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Writing my first Rust crate: jsonwebtoken

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After looking into Rust for webservices, I concluded that, while it was not mature enough yet in my opinion, the language itself is quite nice and I would be interested in writing more of it. So here it is, my first crate (the name for packages in Rust): jsonwebtoken (code on github).

What are JWTs

First of all a very quick introduction on JSON Web Token (JWT). If you already know about them you can skip this.

JWTs are a way to transmit data using JSON — hence the name — and are mostly used for APIs and token based authentication. You can read the standard there.

Rather than having a session in a database, you would store some non-sensitive data in your token that allow you to identify the user.

Here's what a JWT looks like (with the fields shortened for example's sake):

// header.payload.signature
eyJhbGciOiJIUzI1Ni.eyJzdWIiOiIxMjM0NTY3ODkwIn0.Rq8IxqeX7eA6GgYxlcHdP

From the code above, you can see that a JWT has 3 parts, separated by a .. All of those parts are base64 encoded, which means it is trivial to decode (remember the non-sensitive data point above?).

The first is the header, that typically contains the following:

{
  "alg": "HS256", // which algorithm was used to sign
  "typ": "JWT"  // actually optional
}

The second is the claims object, which contains an arbitrary JSON object. There are some reserved claim name such as exp for an expiration timestamp but none of them are mandatory. Typically in an app, you would store the user id along as some token metadata such as exp mentioned above for example.

The last part is the signature which is obtained the following way in pseudo-code:

  payload = base64(header) + "." + base64(claims)
  // "secret" is your secret private key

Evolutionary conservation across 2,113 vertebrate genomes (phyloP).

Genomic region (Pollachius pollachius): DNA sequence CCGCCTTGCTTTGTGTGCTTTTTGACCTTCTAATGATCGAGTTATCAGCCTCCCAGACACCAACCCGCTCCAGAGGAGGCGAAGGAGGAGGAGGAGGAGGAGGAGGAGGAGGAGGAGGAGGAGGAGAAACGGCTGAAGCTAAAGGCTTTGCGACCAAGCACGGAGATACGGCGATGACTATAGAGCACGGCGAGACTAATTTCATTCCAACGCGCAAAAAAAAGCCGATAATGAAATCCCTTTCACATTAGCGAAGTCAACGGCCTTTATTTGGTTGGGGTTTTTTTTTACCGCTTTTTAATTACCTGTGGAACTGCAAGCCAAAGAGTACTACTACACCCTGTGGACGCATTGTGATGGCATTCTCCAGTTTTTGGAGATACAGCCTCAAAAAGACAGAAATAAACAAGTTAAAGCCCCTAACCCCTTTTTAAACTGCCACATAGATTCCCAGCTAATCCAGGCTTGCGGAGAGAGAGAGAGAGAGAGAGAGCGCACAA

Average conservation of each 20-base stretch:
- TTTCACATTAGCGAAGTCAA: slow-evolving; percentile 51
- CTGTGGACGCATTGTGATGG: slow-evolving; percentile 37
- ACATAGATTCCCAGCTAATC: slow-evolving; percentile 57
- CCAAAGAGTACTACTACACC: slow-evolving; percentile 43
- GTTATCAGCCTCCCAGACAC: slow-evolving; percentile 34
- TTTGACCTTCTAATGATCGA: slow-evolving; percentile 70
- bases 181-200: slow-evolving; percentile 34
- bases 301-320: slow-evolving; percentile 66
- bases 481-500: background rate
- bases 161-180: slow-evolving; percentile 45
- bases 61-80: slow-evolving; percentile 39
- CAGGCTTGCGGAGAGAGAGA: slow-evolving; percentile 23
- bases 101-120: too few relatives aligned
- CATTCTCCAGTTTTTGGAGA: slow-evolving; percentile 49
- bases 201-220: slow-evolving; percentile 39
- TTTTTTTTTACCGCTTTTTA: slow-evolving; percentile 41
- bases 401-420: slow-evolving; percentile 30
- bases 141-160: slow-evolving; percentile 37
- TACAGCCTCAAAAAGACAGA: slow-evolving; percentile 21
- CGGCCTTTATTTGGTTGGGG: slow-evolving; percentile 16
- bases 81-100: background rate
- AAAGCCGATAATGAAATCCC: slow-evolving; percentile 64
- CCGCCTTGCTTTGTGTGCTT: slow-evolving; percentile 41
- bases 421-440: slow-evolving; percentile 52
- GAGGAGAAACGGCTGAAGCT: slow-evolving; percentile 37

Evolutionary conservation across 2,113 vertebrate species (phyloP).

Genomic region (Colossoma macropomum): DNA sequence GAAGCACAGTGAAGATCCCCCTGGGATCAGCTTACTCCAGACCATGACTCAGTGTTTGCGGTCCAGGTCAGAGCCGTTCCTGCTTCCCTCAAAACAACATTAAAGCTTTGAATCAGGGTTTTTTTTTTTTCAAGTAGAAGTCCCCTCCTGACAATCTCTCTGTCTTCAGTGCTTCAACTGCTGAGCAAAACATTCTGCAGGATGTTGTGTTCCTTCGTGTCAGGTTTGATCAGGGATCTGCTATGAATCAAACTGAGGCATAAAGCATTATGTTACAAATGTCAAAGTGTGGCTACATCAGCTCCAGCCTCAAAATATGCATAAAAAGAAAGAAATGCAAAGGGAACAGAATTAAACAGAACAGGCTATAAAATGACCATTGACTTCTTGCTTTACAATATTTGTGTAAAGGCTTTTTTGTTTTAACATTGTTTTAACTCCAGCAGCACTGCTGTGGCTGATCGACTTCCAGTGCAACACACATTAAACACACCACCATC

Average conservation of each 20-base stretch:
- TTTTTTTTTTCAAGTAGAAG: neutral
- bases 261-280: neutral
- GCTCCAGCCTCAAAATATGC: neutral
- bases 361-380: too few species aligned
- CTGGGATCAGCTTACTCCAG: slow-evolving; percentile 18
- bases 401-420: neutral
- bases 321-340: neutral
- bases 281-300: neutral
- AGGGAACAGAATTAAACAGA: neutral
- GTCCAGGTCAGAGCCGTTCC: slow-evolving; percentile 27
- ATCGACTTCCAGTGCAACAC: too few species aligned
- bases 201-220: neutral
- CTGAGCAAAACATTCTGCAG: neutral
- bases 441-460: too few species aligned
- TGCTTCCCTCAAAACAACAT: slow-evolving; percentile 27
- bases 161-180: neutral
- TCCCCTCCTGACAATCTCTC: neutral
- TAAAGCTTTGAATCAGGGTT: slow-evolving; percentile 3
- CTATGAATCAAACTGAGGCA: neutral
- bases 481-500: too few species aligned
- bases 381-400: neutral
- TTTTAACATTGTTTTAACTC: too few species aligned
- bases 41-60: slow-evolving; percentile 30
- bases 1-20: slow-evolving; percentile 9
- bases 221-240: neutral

signature = Hmac(payload, "secret", Sha256) 

As you can see it's quite a convenient way to transfer some data and the signature ensures that the payload was not tampered with (there are some issues though, such as this vulnerability).

Enter jsonwebtoken

I was implementing JWT in a Go project using the jwt-go library when I realised a JWT library was something simple enough that I could try in Rust.

We can see there are already crates for that available but one only allows string types and the other put too much important on the registered claims to my liking.

I didn't implement the standard to the letter as I wanted to keep it simple for now and not support some part of it (having none a valid value for the alg header makes no sense to me therefore is not supported).

Compared to the Go library (which is quite good!), using Rust allows leveraging generics to have type-safe claims. For example, the claims in jwt-go are stored in a map[string]interface{} which is the only way to do so and therefore need type assertion when decoding claims to access its true type. The next version (v3 at the time of writing) seem to allow passing a struct though.

Here's how jsonwebtoken is used in practice, taken from the example in the crate:

extern crate jsonwebtoken as jwt;
extern crate rustc_serialize;

use jwt::{
    Algorithm,
    encode,
    decode
};

// Deriving RustcEncodable and RustcDecodable make Claims satisfy the jwt::Part trait
#[derive(Debug, RustcEncodable, RustcDecodable)]
struct Claims {
    sub: String,
    company: String
}

fn main() {